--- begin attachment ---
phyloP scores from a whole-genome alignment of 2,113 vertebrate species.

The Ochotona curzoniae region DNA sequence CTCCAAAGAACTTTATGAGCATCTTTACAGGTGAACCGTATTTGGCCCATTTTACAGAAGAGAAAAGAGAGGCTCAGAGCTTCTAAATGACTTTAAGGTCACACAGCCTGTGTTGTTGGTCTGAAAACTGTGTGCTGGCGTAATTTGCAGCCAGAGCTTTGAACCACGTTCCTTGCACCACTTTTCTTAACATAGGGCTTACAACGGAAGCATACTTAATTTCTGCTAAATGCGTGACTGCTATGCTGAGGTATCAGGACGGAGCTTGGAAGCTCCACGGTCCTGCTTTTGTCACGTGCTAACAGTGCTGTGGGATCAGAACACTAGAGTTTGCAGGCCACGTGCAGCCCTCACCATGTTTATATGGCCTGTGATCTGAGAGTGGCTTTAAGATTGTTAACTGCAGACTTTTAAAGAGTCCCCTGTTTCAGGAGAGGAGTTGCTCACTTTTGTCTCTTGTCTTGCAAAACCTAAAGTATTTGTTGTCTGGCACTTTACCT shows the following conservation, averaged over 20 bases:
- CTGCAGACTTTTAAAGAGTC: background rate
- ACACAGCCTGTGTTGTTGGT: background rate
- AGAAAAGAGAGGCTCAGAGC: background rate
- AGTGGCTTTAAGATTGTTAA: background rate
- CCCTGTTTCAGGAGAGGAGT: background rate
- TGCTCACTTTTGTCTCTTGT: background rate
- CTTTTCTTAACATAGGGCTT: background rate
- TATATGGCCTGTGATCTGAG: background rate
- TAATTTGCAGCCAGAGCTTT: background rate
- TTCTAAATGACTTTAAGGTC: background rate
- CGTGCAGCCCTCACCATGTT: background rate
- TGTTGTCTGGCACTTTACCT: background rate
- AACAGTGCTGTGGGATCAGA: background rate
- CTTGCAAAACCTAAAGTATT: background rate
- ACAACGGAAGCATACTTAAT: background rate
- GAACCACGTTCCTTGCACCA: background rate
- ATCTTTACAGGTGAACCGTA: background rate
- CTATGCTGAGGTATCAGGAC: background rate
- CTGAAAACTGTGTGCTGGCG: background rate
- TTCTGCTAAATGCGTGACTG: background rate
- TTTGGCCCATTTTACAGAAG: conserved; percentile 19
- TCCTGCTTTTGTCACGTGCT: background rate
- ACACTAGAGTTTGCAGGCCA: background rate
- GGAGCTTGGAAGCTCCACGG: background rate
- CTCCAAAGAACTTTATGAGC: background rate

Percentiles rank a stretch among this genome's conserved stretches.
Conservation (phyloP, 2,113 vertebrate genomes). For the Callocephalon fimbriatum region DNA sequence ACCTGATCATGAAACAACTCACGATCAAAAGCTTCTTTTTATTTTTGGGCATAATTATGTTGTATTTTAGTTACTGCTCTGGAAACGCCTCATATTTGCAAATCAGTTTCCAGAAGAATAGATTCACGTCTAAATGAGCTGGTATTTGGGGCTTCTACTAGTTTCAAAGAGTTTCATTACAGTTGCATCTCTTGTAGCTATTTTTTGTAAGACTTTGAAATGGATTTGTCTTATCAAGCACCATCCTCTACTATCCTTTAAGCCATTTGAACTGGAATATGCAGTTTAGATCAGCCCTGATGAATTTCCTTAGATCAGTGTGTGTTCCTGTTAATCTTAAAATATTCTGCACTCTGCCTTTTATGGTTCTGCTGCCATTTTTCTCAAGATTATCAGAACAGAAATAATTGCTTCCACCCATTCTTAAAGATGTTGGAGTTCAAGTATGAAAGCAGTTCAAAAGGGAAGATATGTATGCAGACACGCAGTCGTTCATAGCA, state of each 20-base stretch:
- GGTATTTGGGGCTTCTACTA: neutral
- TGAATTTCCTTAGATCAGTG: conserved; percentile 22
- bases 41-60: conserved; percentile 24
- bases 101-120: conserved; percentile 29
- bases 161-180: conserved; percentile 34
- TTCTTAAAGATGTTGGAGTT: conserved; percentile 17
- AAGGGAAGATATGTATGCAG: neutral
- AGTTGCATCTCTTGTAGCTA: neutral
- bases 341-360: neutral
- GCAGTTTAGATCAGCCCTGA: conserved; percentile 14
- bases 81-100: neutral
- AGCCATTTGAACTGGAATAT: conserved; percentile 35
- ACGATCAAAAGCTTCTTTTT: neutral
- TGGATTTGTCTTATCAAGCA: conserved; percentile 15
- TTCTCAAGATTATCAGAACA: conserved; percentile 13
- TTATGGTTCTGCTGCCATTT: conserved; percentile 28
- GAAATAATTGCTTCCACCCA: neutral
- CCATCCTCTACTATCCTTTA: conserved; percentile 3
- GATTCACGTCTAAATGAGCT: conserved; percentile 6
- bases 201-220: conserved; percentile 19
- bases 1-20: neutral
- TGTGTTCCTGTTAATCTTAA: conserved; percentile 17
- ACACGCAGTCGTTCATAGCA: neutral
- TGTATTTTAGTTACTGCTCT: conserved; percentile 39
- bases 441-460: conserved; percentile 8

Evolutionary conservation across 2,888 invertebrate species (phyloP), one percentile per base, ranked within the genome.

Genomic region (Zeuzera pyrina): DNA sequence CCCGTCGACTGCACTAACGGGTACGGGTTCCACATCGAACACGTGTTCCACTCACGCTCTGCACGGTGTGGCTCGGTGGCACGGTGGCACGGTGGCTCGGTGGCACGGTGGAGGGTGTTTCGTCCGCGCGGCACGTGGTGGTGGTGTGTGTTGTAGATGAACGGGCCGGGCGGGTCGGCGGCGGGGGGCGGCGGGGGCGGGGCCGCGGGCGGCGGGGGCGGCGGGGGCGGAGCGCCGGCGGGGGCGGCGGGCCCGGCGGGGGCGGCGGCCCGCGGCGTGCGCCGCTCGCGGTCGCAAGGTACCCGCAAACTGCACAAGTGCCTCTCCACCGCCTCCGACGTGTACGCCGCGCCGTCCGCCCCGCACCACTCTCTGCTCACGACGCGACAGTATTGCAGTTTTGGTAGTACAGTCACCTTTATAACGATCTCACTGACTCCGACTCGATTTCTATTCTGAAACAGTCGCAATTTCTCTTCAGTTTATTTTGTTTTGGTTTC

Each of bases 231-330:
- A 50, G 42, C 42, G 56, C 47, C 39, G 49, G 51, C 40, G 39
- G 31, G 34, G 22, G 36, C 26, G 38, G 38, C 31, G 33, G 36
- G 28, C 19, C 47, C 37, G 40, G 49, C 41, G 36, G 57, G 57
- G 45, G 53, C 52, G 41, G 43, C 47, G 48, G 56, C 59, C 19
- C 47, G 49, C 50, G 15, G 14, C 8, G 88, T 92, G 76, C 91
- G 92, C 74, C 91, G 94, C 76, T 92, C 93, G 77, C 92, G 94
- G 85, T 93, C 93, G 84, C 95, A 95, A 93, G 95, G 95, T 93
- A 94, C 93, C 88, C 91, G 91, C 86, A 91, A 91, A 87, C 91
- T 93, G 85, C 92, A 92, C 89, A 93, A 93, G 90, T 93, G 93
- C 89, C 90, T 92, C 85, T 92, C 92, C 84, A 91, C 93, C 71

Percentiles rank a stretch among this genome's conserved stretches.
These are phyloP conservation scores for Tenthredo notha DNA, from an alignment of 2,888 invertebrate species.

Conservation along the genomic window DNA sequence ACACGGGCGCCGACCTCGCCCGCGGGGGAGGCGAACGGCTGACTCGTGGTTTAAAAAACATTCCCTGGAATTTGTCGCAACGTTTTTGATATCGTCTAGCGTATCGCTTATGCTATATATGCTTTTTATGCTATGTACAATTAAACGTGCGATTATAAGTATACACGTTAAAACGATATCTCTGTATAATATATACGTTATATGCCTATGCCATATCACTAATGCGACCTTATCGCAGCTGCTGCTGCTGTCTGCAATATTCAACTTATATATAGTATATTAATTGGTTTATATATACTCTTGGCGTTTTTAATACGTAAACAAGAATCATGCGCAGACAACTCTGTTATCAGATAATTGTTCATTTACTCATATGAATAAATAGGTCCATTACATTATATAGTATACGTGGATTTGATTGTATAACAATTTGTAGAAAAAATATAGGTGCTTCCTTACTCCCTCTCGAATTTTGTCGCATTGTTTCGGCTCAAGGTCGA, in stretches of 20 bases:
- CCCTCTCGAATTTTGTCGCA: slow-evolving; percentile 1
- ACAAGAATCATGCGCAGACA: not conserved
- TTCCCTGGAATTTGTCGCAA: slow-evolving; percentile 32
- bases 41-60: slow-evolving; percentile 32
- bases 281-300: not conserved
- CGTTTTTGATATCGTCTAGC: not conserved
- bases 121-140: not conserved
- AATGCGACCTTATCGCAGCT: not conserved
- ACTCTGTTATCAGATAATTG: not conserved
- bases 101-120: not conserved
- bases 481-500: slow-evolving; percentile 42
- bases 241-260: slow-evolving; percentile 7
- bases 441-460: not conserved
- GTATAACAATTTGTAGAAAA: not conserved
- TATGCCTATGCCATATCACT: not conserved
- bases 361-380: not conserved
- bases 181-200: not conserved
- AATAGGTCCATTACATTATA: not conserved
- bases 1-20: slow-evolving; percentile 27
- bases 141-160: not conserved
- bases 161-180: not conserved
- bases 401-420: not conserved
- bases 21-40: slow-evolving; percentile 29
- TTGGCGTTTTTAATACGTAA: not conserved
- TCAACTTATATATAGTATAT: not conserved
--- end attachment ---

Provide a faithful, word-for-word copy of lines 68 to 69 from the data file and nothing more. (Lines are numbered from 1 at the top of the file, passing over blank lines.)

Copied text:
Percentiles rank a stretch among this genome's conserved stretches.
These are phyloP conservation scores for Tenthredo notha DNA, from an alignment of 2,888 invertebrate species.